In the case of the IRP6, court records show that the IRP6 made repeated motions and requests to Judge Christine M. Arguello for the unedited version of the sidebar transcripts, but all requests were denied by the court. Subsequently, multiple post-trial motions were filed by attorneys requesting a hearing to resolve the transcript issue with the court reporter, but those requests were also denied by Judge Arguello. (Case 1:09-cr-0026-CMA)

According to court documents, A Just Cause filed a civil lawsuit on behalf of the IRP6 asking the courts to require the trial court to produce the transcripts. Regarding reference to the sidebar where the Fifth Amendment violation is charged, the presiding judge in the civil case (Judge R. Brook Jackson) wrote, "[there] is no dispute that something was said that does not appear in the transcript. Judge Arguello addressed the incompleteness of the transcript of the bench conference in a written order issued on June 28, 2012 denying five defendants' motions for a judgment of acquittal or new trial based upon the alleged Fifth Amendment violation. [ECF No.753]…"Unfortunately," the court wrote, "this portion of the sidebar was not transcribed by the reporter." Id. at 14. The judge offered no explanation at that time as to why one of her statements was not recorded." (Case 1:13-cv-02260-RBJ, Document 39, Filed 05/09/14, USDC Colorado)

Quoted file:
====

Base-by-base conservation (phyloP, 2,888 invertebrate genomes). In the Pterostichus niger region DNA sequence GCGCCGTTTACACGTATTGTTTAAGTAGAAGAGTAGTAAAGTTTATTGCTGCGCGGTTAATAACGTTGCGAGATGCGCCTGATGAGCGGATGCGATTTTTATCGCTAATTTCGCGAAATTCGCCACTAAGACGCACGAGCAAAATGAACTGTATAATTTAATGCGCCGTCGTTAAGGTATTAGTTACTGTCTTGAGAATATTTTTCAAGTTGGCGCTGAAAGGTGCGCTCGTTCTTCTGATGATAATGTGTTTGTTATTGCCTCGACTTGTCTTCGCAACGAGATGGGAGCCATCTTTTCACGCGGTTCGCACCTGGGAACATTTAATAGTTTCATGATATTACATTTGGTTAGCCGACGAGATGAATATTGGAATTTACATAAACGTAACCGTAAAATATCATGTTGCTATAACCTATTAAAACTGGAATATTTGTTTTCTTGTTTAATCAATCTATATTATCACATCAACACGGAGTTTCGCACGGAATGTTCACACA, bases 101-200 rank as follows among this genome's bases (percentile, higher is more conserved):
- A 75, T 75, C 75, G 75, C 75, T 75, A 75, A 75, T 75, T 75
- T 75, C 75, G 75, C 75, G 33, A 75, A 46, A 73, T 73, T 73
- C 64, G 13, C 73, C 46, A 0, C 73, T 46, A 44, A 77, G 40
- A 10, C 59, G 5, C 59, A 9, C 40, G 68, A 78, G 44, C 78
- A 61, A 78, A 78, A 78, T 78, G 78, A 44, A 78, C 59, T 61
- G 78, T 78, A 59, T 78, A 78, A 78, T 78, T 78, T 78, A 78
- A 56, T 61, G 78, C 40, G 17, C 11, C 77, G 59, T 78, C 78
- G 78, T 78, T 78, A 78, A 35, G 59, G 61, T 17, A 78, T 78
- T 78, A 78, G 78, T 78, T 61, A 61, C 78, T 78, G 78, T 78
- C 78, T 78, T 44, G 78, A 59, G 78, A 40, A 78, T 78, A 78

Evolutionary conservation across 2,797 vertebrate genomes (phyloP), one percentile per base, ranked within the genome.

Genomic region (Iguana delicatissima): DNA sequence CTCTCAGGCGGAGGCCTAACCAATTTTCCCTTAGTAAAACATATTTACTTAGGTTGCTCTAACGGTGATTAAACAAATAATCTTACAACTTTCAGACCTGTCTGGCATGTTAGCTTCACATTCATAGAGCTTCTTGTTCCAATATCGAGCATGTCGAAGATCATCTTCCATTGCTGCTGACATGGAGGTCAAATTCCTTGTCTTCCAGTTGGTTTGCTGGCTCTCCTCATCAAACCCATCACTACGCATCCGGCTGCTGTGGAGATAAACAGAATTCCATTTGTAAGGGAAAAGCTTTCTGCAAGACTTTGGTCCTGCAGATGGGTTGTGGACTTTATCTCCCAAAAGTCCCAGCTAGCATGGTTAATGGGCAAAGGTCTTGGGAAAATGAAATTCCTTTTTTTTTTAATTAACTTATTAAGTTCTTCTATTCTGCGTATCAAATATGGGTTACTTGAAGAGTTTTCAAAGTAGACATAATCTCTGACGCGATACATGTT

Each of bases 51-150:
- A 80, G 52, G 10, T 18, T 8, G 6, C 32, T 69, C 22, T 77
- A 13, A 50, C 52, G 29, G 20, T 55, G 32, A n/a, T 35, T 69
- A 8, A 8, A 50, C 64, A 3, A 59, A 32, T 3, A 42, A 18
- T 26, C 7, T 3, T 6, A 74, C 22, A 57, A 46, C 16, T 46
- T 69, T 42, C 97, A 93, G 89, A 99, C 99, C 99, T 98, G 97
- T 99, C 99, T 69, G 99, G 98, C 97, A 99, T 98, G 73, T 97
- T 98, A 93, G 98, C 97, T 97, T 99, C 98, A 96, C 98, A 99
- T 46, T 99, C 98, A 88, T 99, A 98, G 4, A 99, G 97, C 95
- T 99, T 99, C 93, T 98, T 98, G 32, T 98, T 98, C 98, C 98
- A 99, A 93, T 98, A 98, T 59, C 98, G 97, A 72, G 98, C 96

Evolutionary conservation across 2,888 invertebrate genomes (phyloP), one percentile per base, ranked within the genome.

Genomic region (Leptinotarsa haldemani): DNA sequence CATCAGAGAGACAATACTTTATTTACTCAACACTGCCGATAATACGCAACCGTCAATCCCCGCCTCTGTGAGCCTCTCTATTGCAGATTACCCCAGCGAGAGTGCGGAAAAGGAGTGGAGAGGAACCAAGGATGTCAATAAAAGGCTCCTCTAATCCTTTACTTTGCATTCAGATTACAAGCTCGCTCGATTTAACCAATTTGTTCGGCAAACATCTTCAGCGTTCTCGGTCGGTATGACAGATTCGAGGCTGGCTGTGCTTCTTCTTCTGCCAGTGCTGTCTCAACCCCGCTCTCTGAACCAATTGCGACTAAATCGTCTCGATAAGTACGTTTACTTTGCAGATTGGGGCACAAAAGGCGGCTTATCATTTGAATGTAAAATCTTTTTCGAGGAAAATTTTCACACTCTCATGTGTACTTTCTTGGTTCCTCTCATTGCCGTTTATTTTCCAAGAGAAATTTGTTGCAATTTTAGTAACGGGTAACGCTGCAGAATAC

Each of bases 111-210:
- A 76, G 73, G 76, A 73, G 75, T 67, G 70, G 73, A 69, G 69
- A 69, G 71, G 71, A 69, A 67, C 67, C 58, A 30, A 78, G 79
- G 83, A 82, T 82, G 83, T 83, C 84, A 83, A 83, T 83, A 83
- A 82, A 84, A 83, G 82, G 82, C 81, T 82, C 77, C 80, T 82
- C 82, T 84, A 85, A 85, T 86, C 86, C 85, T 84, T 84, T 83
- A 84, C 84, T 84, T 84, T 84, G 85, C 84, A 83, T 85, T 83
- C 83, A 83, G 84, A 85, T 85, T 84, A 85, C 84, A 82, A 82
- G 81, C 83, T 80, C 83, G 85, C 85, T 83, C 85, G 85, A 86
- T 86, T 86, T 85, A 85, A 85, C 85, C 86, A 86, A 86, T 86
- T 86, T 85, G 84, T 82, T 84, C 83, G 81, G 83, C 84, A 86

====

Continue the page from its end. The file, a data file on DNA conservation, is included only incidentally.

In part two of a six-part series for The Huffington Post regarding the IRP6 case, retired Federal Appellate Judge, the Honorable H. Lee Sarokin wrote, "[the] critical conversation (re: sidebar Fifth Amendment conversation) apparently was not recorded and was never included in the transcript for reasons unknown. But having now resolved the factual issue so clearly by an independent court, one cannot help but wonder wherein lies the delay? If there is no way to determine whether or not the 5th Amendment rights of the defendants were violated, does the Court of Appeals have any other choice but to either reverse and remand for a new trial or dismiss?" (Sarokin, H.L., The Missing Transcript Case Becomes More Curious,